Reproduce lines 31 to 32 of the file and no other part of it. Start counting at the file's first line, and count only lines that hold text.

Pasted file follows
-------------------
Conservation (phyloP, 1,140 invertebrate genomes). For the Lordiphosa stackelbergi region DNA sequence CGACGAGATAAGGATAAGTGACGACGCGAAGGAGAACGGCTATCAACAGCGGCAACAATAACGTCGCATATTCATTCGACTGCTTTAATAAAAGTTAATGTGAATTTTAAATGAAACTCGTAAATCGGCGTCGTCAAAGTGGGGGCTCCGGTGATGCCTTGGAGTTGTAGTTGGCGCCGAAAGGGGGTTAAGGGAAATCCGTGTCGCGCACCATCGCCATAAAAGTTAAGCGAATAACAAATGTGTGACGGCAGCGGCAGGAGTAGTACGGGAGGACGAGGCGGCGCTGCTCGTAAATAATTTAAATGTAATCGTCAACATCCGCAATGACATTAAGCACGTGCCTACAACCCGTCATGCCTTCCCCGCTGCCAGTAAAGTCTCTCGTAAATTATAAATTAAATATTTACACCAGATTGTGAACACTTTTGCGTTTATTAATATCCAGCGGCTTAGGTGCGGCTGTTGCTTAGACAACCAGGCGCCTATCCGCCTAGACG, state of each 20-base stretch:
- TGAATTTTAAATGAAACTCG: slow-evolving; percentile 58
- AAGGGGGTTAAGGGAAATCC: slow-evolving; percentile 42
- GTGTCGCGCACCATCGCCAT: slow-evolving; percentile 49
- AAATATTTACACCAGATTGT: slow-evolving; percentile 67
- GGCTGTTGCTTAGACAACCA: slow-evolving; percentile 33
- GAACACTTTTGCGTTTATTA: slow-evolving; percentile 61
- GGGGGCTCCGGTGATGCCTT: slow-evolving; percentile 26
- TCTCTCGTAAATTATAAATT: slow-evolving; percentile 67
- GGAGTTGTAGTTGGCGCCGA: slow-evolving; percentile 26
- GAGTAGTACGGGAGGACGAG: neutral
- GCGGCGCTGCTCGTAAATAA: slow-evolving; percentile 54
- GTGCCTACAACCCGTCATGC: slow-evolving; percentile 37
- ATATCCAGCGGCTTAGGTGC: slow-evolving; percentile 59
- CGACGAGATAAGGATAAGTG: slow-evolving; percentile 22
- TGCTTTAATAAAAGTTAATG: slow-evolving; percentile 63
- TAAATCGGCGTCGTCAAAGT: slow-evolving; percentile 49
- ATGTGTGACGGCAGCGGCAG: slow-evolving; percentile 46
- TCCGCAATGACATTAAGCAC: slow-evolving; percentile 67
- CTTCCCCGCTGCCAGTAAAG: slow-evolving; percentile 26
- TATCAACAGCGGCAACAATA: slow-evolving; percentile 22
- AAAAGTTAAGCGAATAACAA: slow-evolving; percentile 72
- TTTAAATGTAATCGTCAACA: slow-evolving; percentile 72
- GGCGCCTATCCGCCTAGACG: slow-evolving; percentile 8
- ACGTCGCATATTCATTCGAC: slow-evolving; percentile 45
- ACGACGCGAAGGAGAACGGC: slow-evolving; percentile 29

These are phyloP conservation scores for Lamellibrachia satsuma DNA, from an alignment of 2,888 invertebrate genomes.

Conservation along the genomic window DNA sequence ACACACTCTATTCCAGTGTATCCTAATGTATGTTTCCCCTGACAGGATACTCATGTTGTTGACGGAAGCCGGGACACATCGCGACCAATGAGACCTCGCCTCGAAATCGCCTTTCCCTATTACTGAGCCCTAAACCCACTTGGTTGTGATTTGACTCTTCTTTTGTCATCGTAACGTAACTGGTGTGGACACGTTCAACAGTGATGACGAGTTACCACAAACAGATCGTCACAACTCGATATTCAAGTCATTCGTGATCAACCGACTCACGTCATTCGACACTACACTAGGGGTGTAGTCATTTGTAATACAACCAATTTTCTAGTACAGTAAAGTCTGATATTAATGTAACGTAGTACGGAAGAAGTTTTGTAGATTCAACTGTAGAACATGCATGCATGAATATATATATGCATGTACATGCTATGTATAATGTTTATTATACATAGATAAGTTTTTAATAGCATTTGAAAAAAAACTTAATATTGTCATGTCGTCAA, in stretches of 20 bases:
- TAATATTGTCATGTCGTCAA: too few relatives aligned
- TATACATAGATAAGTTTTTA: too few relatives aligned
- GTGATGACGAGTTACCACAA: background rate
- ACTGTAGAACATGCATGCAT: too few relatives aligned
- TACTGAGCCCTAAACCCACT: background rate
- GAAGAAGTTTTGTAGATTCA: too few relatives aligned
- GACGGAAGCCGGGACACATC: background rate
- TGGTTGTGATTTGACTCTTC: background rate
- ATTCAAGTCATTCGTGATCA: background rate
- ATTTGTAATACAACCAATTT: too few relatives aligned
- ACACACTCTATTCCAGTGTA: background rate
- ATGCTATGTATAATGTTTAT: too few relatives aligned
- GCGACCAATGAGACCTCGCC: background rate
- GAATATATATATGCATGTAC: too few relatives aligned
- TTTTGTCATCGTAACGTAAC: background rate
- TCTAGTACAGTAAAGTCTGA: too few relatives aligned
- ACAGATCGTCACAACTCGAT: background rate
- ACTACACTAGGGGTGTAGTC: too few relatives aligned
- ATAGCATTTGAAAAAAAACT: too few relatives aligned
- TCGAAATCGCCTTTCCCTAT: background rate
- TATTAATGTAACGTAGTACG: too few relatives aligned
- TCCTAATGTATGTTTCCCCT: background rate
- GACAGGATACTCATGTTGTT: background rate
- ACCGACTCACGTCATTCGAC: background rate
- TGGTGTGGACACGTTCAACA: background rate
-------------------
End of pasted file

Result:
- GTGATGACGAGTTACCACAA: background rate
- ACTGTAGAACATGCATGCAT: too few relatives aligned